Narrative exegesis values the literary character of texts and analyzes them in terms of the techniques of composition observed recurring in the texts themselves.7 While numerous conven-tions have been identified for Hebrew narrative (e.g., key words, contrast, characterization, dialogue, repetition, point of view, etc.), the method has proven effective in large part because it is a contextual approach. Fundamentally, narrative exegesis assumes that speeches, actions, statements by the narrator, etc., have meaning in context with other speeches, actions, and statements by the narrator. Two of these conventions, the use of key words (or motifs) and contrast, can illustrate the value of this approach for reading and preaching narrative texts.
For example, in the story of Naaman and Gehazi (2 Kings 5:1-27), the adjective “great” functions as a key word around which plot, characterization, and theological message are developed. Naaman is described as a great (g dol) man (5:1), an epithet that calls to mind the Shunamite in the preceding chapter, who is also named great (4:8). The important role that great plays in the story is further emphasized by contrast when the young Israelite slave is literally named the “little” (q tannah) girl (5:2). Later, Naaman’s servants asked the commander if the prophet had requested him to do some, literally, great thing (5:13), would he not have done it? The great man was asked to do something that was in his eyes servile. Naaman obeyed the prophet and was healed. The man’s flesh became like that of a little boy (5:14). The parallel with little girl suggests a motif with “great/little” (gdl/qtn) that provides a thematic anchor for the story. Instead of doing some great thing, Naaman, who was great in the eyes of his king, followed the advice of a little girl, his own servants, and an uncommon prophet. His diseased flesh became like that of a little boy. In an epilogue to the Shunamite-Naaman narrative, the king says, “Tell me about all the great things Elisha has done” (8:4). “Great/little” reinforces Naaman’s humble submission that ended in healing and stresses the deeds of the prophet in Israel.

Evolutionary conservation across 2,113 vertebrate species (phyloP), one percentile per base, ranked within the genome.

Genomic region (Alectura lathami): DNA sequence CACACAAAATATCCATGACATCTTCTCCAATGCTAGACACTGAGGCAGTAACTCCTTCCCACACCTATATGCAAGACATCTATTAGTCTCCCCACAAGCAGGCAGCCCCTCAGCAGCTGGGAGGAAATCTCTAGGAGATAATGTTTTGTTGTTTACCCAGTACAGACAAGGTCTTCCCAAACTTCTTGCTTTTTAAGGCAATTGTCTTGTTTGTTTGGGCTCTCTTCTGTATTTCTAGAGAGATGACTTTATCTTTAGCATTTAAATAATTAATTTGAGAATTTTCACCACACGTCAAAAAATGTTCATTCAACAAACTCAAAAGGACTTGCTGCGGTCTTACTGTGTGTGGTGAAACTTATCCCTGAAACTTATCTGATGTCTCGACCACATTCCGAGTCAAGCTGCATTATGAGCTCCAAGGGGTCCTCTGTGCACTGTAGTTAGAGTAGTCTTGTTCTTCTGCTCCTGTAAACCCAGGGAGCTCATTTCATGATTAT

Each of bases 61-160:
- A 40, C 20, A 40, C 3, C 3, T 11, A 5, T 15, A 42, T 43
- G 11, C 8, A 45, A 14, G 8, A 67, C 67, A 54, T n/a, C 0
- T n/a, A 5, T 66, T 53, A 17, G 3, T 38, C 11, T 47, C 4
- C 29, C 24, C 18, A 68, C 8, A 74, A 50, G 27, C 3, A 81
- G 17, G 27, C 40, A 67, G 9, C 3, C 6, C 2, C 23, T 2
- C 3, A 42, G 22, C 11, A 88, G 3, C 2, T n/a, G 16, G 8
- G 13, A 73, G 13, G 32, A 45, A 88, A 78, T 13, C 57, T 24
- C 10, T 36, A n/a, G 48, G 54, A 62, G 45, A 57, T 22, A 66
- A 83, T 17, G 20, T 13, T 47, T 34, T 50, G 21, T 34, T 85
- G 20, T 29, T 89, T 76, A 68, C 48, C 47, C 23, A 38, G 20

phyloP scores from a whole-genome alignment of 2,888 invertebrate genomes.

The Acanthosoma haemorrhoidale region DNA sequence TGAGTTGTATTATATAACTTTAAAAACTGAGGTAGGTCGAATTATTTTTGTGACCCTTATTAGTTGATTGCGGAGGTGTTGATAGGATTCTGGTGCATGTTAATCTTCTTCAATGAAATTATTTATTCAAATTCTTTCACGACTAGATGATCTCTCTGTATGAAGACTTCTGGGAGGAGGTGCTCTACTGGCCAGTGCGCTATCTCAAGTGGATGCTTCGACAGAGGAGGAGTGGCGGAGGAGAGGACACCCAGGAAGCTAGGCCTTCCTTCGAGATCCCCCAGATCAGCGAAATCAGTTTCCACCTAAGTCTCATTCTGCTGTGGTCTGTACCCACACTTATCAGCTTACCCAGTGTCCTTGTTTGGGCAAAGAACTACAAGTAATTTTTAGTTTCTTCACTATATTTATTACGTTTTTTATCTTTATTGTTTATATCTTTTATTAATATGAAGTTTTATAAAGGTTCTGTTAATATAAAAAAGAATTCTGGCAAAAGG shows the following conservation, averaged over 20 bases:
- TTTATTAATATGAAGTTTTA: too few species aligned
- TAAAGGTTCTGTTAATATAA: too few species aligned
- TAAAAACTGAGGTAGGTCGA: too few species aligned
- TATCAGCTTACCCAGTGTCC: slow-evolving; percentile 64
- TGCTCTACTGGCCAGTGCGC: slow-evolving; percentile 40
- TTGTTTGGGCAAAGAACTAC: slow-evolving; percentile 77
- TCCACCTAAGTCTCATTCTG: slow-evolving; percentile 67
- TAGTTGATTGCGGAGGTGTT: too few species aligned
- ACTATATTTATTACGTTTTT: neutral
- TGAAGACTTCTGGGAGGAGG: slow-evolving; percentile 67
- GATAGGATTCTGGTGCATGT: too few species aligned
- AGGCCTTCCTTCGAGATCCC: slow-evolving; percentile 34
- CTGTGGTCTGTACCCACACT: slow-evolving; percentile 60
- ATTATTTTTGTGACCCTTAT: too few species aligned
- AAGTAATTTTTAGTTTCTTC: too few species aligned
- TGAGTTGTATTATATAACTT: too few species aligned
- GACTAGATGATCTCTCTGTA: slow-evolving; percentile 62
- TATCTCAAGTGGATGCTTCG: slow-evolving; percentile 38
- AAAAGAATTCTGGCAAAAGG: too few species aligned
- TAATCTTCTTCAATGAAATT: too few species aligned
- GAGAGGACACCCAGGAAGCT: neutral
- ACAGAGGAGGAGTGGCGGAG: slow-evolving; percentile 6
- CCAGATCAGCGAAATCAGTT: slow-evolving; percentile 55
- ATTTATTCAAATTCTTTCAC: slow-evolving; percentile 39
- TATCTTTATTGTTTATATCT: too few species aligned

By the use of contrast, the narrator builds a frame for interpreting characters and establishes the primary tension of the narrative. Both the Shunamite and the unnamed little girl provide important character contrasts for interpreting other characters. In particular, the actions of the idealic slave girl, who serves on the level of plot only as an agent, comment on the self-serving actions of both Naaman and Elisha’s servant Gehazi.
Yet, the contrast between Naaman and Gehazi is the feature that creates the tension which carries the story. In the larger story, the Gentile Syrian commander was blessed by the prophet (“Go in peace” [5:19]), and the Israelite servant of the prophet was cursed. A Gentile was blessed, and a Jew was cursed. In his desire for personal gain, Gehazi asked for a gift from Naaman and received the Syrian’s leprosy from Elijah The unclean is now clean, the clean unclean The story closes with a snow-white leper and a once-stained commander on his way with godspeed to his king and the house of a Syrian thunder god. This startling transformation is the narrative’s main irony, central theme, and most troublesome feature — a part of the narrative fabric that must indicate authorial intent.